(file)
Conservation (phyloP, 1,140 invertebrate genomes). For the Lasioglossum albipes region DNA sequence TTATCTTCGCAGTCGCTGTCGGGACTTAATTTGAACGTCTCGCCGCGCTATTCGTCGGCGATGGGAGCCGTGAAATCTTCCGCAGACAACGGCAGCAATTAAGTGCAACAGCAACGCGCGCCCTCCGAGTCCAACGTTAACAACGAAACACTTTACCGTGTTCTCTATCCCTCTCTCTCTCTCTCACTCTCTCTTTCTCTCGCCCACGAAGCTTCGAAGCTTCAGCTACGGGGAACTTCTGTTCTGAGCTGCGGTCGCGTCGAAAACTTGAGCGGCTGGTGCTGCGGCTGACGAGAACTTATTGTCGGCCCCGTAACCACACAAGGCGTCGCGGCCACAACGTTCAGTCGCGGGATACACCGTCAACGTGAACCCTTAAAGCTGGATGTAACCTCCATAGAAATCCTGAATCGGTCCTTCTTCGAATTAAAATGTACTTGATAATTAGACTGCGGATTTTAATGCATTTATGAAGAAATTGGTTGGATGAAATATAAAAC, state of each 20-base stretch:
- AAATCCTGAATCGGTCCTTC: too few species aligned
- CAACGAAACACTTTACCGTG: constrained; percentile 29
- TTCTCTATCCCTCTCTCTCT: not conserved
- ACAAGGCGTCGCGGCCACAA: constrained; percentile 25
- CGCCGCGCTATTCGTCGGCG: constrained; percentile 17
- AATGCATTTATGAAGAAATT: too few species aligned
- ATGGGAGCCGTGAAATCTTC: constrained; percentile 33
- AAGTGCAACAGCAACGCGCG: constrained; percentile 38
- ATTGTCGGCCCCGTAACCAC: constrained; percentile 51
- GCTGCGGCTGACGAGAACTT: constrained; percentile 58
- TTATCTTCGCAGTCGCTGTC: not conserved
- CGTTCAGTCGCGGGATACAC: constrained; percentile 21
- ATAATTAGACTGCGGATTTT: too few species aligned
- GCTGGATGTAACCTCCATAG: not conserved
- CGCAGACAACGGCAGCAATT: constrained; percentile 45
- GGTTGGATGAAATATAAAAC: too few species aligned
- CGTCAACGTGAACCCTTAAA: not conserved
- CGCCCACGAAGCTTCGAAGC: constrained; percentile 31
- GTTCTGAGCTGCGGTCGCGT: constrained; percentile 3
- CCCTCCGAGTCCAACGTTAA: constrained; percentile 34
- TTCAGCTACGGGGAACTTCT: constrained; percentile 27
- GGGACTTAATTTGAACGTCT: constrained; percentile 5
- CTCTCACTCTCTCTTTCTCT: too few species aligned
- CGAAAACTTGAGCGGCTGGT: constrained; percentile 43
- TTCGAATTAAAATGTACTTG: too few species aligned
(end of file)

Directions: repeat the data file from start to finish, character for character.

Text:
Conservation (phyloP, 1,140 invertebrate genomes). For the Lasioglossum albipes region DNA sequence TTATCTTCGCAGTCGCTGTCGGGACTTAATTTGAACGTCTCGCCGCGCTATTCGTCGGCGATGGGAGCCGTGAAATCTTCCGCAGACAACGGCAGCAATTAAGTGCAACAGCAACGCGCGCCCTCCGAGTCCAACGTTAACAACGAAACACTTTACCGTGTTCTCTATCCCTCTCTCTCTCTCTCACTCTCTCTTTCTCTCGCCCACGAAGCTTCGAAGCTTCAGCTACGGGGAACTTCTGTTCTGAGCTGCGGTCGCGTCGAAAACTTGAGCGGCTGGTGCTGCGGCTGACGAGAACTTATTGTCGGCCCCGTAACCACACAAGGCGTCGCGGCCACAACGTTCAGTCGCGGGATACACCGTCAACGTGAACCCTTAAAGCTGGATGTAACCTCCATAGAAATCCTGAATCGGTCCTTCTTCGAATTAAAATGTACTTGATAATTAGACTGCGGATTTTAATGCATTTATGAAGAAATTGGTTGGATGAAATATAAAAC, state of each 20-base stretch:
- AAATCCTGAATCGGTCCTTC: too few species aligned
- CAACGAAACACTTTACCGTG: constrained; percentile 29
- TTCTCTATCCCTCTCTCTCT: not conserved
- ACAAGGCGTCGCGGCCACAA: constrained; percentile 25
- CGCCGCGCTATTCGTCGGCG: constrained; percentile 17
- AATGCATTTATGAAGAAATT: too few species aligned
- ATGGGAGCCGTGAAATCTTC: constrained; percentile 33
- AAGTGCAACAGCAACGCGCG: constrained; percentile 38
- ATTGTCGGCCCCGTAACCAC: constrained; percentile 51
- GCTGCGGCTGACGAGAACTT: constrained; percentile 58
- TTATCTTCGCAGTCGCTGTC: not conserved
- CGTTCAGTCGCGGGATACAC: constrained; percentile 21
- ATAATTAGACTGCGGATTTT: too few species aligned
- GCTGGATGTAACCTCCATAG: not conserved
- CGCAGACAACGGCAGCAATT: constrained; percentile 45
- GGTTGGATGAAATATAAAAC: too few species aligned
- CGTCAACGTGAACCCTTAAA: not conserved
- CGCCCACGAAGCTTCGAAGC: constrained; percentile 31
- GTTCTGAGCTGCGGTCGCGT: constrained; percentile 3
- CCCTCCGAGTCCAACGTTAA: constrained; percentile 34
- TTCAGCTACGGGGAACTTCT: constrained; percentile 27
- GGGACTTAATTTGAACGTCT: constrained; percentile 5
- CTCTCACTCTCTCTTTCTCT: too few species aligned
- CGAAAACTTGAGCGGCTGGT: constrained; percentile 43
- TTCGAATTAAAATGTACTTG: too few species aligned